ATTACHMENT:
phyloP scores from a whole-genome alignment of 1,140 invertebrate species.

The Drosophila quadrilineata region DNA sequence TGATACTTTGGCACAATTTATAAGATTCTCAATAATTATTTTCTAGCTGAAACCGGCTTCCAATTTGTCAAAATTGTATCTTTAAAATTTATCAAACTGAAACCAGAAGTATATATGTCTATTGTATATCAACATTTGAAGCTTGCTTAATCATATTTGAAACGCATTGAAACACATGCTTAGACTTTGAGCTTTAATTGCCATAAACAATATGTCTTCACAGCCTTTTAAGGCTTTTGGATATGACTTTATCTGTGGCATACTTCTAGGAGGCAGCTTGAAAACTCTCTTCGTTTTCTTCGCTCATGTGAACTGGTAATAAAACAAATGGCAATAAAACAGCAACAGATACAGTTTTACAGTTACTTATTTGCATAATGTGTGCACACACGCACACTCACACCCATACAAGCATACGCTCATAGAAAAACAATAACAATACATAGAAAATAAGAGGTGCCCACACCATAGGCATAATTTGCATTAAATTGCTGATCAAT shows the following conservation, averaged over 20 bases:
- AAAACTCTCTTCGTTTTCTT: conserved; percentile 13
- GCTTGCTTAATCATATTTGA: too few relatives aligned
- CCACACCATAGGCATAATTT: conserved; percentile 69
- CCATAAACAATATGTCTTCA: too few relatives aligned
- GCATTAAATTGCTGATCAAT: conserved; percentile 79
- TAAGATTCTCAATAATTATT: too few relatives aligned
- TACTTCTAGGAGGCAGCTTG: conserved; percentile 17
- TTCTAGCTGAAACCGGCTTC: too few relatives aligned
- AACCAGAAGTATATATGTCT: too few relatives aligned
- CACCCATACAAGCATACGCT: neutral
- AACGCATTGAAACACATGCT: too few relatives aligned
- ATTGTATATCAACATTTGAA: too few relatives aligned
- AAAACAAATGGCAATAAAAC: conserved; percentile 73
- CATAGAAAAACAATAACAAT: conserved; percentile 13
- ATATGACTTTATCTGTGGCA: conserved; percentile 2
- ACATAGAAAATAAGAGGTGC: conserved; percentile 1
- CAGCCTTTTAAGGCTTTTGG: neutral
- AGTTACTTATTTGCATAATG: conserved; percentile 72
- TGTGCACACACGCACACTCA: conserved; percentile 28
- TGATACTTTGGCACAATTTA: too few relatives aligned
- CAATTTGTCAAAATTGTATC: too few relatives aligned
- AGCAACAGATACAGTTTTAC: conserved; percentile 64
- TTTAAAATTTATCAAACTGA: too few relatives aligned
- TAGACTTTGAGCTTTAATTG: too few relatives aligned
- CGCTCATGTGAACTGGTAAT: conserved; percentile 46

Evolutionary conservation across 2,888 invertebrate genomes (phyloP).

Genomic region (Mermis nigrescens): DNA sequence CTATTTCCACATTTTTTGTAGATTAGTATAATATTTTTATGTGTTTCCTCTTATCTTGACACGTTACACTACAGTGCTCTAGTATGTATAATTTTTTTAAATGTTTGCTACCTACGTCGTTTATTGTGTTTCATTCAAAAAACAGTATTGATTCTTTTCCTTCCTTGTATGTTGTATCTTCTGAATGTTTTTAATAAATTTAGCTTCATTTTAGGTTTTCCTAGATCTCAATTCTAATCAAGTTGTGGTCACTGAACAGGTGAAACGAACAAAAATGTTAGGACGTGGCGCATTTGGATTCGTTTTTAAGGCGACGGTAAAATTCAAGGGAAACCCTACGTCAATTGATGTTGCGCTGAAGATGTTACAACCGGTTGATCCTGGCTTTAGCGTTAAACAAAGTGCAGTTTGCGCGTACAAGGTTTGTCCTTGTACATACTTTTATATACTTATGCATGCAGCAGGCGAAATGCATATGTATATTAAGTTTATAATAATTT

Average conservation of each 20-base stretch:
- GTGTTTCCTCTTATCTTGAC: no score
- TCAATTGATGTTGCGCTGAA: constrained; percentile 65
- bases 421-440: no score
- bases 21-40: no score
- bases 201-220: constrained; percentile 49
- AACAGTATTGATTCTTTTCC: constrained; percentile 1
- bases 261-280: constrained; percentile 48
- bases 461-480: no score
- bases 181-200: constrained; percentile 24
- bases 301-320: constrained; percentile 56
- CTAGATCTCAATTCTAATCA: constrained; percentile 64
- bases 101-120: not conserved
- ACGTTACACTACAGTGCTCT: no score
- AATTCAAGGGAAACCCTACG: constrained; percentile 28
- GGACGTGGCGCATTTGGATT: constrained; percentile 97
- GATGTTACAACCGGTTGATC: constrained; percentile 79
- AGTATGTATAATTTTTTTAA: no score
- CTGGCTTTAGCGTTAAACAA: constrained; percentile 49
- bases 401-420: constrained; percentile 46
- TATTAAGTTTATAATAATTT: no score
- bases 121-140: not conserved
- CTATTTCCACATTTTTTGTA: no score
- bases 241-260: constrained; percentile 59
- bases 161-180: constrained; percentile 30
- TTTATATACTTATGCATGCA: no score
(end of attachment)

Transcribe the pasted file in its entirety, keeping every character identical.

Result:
phyloP scores from a whole-genome alignment of 1,140 invertebrate species.

The Drosophila quadrilineata region DNA sequence TGATACTTTGGCACAATTTATAAGATTCTCAATAATTATTTTCTAGCTGAAACCGGCTTCCAATTTGTCAAAATTGTATCTTTAAAATTTATCAAACTGAAACCAGAAGTATATATGTCTATTGTATATCAACATTTGAAGCTTGCTTAATCATATTTGAAACGCATTGAAACACATGCTTAGACTTTGAGCTTTAATTGCCATAAACAATATGTCTTCACAGCCTTTTAAGGCTTTTGGATATGACTTTATCTGTGGCATACTTCTAGGAGGCAGCTTGAAAACTCTCTTCGTTTTCTTCGCTCATGTGAACTGGTAATAAAACAAATGGCAATAAAACAGCAACAGATACAGTTTTACAGTTACTTATTTGCATAATGTGTGCACACACGCACACTCACACCCATACAAGCATACGCTCATAGAAAAACAATAACAATACATAGAAAATAAGAGGTGCCCACACCATAGGCATAATTTGCATTAAATTGCTGATCAAT shows the following conservation, averaged over 20 bases:
- AAAACTCTCTTCGTTTTCTT: conserved; percentile 13
- GCTTGCTTAATCATATTTGA: too few relatives aligned
- CCACACCATAGGCATAATTT: conserved; percentile 69
- CCATAAACAATATGTCTTCA: too few relatives aligned
- GCATTAAATTGCTGATCAAT: conserved; percentile 79
- TAAGATTCTCAATAATTATT: too few relatives aligned
- TACTTCTAGGAGGCAGCTTG: conserved; percentile 17
- TTCTAGCTGAAACCGGCTTC: too few relatives aligned
- AACCAGAAGTATATATGTCT: too few relatives aligned
- CACCCATACAAGCATACGCT: neutral
- AACGCATTGAAACACATGCT: too few relatives aligned
- ATTGTATATCAACATTTGAA: too few relatives aligned
- AAAACAAATGGCAATAAAAC: conserved; percentile 73
- CATAGAAAAACAATAACAAT: conserved; percentile 13
- ATATGACTTTATCTGTGGCA: conserved; percentile 2
- ACATAGAAAATAAGAGGTGC: conserved; percentile 1
- CAGCCTTTTAAGGCTTTTGG: neutral
- AGTTACTTATTTGCATAATG: conserved; percentile 72
- TGTGCACACACGCACACTCA: conserved; percentile 28
- TGATACTTTGGCACAATTTA: too few relatives aligned
- CAATTTGTCAAAATTGTATC: too few relatives aligned
- AGCAACAGATACAGTTTTAC: conserved; percentile 64
- TTTAAAATTTATCAAACTGA: too few relatives aligned
- TAGACTTTGAGCTTTAATTG: too few relatives aligned
- CGCTCATGTGAACTGGTAAT: conserved; percentile 46

Evolutionary conservation across 2,888 invertebrate genomes (phyloP).

Genomic region (Mermis nigrescens): DNA sequence CTATTTCCACATTTTTTGTAGATTAGTATAATATTTTTATGTGTTTCCTCTTATCTTGACACGTTACACTACAGTGCTCTAGTATGTATAATTTTTTTAAATGTTTGCTACCTACGTCGTTTATTGTGTTTCATTCAAAAAACAGTATTGATTCTTTTCCTTCCTTGTATGTTGTATCTTCTGAATGTTTTTAATAAATTTAGCTTCATTTTAGGTTTTCCTAGATCTCAATTCTAATCAAGTTGTGGTCACTGAACAGGTGAAACGAACAAAAATGTTAGGACGTGGCGCATTTGGATTCGTTTTTAAGGCGACGGTAAAATTCAAGGGAAACCCTACGTCAATTGATGTTGCGCTGAAGATGTTACAACCGGTTGATCCTGGCTTTAGCGTTAAACAAAGTGCAGTTTGCGCGTACAAGGTTTGTCCTTGTACATACTTTTATATACTTATGCATGCAGCAGGCGAAATGCATATGTATATTAAGTTTATAATAATTT

Average conservation of each 20-base stretch:
- GTGTTTCCTCTTATCTTGAC: no score
- TCAATTGATGTTGCGCTGAA: constrained; percentile 65
- bases 421-440: no score
- bases 21-40: no score
- bases 201-220: constrained; percentile 49
- AACAGTATTGATTCTTTTCC: constrained; percentile 1
- bases 261-280: constrained; percentile 48
- bases 461-480: no score
- bases 181-200: constrained; percentile 24
- bases 301-320: constrained; percentile 56
- CTAGATCTCAATTCTAATCA: constrained; percentile 64
- bases 101-120: not conserved
- ACGTTACACTACAGTGCTCT: no score
- AATTCAAGGGAAACCCTACG: constrained; percentile 28
- GGACGTGGCGCATTTGGATT: constrained; percentile 97
- GATGTTACAACCGGTTGATC: constrained; percentile 79
- AGTATGTATAATTTTTTTAA: no score
- CTGGCTTTAGCGTTAAACAA: constrained; percentile 49
- bases 401-420: constrained; percentile 46
- TATTAAGTTTATAATAATTT: no score
- bases 121-140: not conserved
- CTATTTCCACATTTTTTGTA: no score
- bases 241-260: constrained; percentile 59
- bases 161-180: constrained; percentile 30
- TTTATATACTTATGCATGCA: no score